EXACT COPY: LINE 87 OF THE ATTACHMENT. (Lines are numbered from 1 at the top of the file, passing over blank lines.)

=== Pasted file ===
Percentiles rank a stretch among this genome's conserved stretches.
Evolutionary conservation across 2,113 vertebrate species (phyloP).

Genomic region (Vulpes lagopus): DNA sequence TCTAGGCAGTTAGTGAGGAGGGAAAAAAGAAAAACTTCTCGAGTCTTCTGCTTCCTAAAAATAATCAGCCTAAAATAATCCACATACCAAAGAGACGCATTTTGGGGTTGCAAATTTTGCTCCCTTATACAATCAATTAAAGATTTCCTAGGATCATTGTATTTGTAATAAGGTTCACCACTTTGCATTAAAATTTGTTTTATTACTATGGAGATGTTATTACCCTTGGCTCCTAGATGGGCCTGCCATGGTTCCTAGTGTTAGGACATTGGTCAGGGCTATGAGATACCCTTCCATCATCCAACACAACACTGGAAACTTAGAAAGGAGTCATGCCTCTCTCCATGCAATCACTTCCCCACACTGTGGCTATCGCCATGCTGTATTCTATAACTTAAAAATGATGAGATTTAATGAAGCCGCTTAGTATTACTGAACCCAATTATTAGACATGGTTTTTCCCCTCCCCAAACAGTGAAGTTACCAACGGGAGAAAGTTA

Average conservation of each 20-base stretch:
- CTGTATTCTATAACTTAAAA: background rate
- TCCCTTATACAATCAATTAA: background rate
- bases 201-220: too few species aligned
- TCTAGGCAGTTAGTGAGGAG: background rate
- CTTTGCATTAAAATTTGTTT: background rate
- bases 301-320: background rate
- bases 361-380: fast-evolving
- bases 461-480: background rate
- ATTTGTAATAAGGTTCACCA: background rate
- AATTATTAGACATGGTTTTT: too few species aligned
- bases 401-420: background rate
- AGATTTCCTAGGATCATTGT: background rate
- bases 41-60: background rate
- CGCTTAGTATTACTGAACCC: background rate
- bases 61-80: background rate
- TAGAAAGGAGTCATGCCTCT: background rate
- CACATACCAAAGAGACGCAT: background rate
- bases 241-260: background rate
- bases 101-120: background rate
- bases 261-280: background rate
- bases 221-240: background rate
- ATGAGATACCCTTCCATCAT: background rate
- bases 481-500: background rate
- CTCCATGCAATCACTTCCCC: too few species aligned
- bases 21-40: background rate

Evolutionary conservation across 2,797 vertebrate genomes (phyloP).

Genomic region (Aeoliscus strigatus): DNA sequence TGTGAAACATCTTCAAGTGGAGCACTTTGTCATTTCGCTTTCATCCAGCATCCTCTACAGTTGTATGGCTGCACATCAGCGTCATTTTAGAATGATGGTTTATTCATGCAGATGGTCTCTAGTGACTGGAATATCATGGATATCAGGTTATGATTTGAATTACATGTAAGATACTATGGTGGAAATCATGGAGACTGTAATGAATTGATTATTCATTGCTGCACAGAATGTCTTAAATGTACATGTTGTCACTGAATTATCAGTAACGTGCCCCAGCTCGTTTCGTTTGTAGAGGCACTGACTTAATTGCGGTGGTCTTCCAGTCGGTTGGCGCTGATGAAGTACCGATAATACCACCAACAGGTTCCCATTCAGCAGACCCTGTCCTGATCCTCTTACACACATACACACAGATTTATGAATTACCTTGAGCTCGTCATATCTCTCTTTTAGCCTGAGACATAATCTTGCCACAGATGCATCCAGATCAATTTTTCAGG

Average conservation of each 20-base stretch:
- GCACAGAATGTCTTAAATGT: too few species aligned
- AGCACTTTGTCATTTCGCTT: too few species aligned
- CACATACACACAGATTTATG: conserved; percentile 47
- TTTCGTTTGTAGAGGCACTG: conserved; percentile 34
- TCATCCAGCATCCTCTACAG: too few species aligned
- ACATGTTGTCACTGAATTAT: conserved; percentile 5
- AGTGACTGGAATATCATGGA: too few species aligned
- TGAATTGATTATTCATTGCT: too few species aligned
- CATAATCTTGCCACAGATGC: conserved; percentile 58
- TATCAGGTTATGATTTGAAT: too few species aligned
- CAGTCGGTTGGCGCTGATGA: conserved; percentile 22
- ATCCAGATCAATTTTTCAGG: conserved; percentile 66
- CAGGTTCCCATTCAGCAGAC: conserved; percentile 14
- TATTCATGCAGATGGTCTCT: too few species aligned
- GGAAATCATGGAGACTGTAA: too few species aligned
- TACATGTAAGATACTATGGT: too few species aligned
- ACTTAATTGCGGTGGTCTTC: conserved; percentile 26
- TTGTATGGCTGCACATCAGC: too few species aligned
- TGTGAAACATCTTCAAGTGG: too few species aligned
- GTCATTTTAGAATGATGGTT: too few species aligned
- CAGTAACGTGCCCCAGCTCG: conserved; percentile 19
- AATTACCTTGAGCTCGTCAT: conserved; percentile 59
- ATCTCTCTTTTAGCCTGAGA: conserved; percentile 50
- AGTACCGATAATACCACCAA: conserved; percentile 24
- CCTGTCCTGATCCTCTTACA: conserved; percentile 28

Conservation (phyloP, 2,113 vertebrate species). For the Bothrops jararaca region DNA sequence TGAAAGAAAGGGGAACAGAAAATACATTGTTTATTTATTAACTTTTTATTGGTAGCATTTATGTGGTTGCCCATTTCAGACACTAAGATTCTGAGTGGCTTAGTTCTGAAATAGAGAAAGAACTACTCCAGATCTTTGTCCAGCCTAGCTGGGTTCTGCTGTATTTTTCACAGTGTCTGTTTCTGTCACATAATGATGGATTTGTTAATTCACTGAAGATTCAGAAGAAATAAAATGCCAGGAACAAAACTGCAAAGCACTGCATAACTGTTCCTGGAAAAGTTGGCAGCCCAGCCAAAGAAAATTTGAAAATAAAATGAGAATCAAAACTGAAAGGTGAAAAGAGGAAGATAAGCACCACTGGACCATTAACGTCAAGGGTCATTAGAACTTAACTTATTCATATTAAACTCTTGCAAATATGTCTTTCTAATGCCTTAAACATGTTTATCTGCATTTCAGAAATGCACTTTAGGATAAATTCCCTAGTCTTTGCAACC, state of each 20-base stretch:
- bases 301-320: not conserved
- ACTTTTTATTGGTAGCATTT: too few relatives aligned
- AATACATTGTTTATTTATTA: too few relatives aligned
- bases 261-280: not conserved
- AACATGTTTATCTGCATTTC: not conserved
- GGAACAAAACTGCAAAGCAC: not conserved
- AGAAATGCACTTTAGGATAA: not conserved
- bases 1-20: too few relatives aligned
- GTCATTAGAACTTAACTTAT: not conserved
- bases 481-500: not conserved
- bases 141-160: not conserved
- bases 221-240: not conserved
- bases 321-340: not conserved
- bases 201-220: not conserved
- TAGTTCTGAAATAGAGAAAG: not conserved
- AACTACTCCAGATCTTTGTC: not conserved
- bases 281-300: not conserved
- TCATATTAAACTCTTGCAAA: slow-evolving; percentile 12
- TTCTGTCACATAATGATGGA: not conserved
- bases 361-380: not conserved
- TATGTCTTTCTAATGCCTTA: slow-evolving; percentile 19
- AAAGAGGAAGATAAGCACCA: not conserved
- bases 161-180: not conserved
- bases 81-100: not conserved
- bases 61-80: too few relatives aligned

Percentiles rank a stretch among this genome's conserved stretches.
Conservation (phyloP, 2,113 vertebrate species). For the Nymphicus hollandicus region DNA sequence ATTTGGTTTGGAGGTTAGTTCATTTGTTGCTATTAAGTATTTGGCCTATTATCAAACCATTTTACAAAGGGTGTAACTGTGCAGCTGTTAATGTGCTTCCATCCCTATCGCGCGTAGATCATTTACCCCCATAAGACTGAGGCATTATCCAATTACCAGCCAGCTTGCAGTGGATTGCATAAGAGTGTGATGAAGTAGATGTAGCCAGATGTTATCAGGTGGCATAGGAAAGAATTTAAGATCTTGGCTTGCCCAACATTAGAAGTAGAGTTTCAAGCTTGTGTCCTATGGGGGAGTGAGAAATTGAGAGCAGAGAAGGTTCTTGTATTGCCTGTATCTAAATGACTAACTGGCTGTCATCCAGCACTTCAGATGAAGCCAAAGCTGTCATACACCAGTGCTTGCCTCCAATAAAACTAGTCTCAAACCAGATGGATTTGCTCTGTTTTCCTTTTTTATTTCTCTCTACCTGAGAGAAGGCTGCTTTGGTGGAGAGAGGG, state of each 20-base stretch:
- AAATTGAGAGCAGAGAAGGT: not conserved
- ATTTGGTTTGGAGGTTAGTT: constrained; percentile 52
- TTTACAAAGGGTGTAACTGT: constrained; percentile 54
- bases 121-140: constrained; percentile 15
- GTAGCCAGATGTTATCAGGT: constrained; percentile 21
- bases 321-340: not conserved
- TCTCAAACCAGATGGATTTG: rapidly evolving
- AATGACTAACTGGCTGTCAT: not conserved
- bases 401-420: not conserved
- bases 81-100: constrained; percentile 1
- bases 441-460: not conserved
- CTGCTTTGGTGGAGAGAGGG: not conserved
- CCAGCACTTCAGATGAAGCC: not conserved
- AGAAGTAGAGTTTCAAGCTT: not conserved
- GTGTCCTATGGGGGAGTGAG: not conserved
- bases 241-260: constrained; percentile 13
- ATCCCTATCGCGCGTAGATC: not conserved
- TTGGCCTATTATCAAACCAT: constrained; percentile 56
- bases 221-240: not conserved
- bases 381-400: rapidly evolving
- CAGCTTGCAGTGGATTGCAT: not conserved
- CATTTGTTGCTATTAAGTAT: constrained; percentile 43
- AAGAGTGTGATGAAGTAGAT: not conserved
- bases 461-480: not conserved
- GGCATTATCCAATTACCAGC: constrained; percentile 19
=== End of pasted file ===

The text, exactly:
- ATTTGGTTTGGAGGTTAGTT: constrained; percentile 52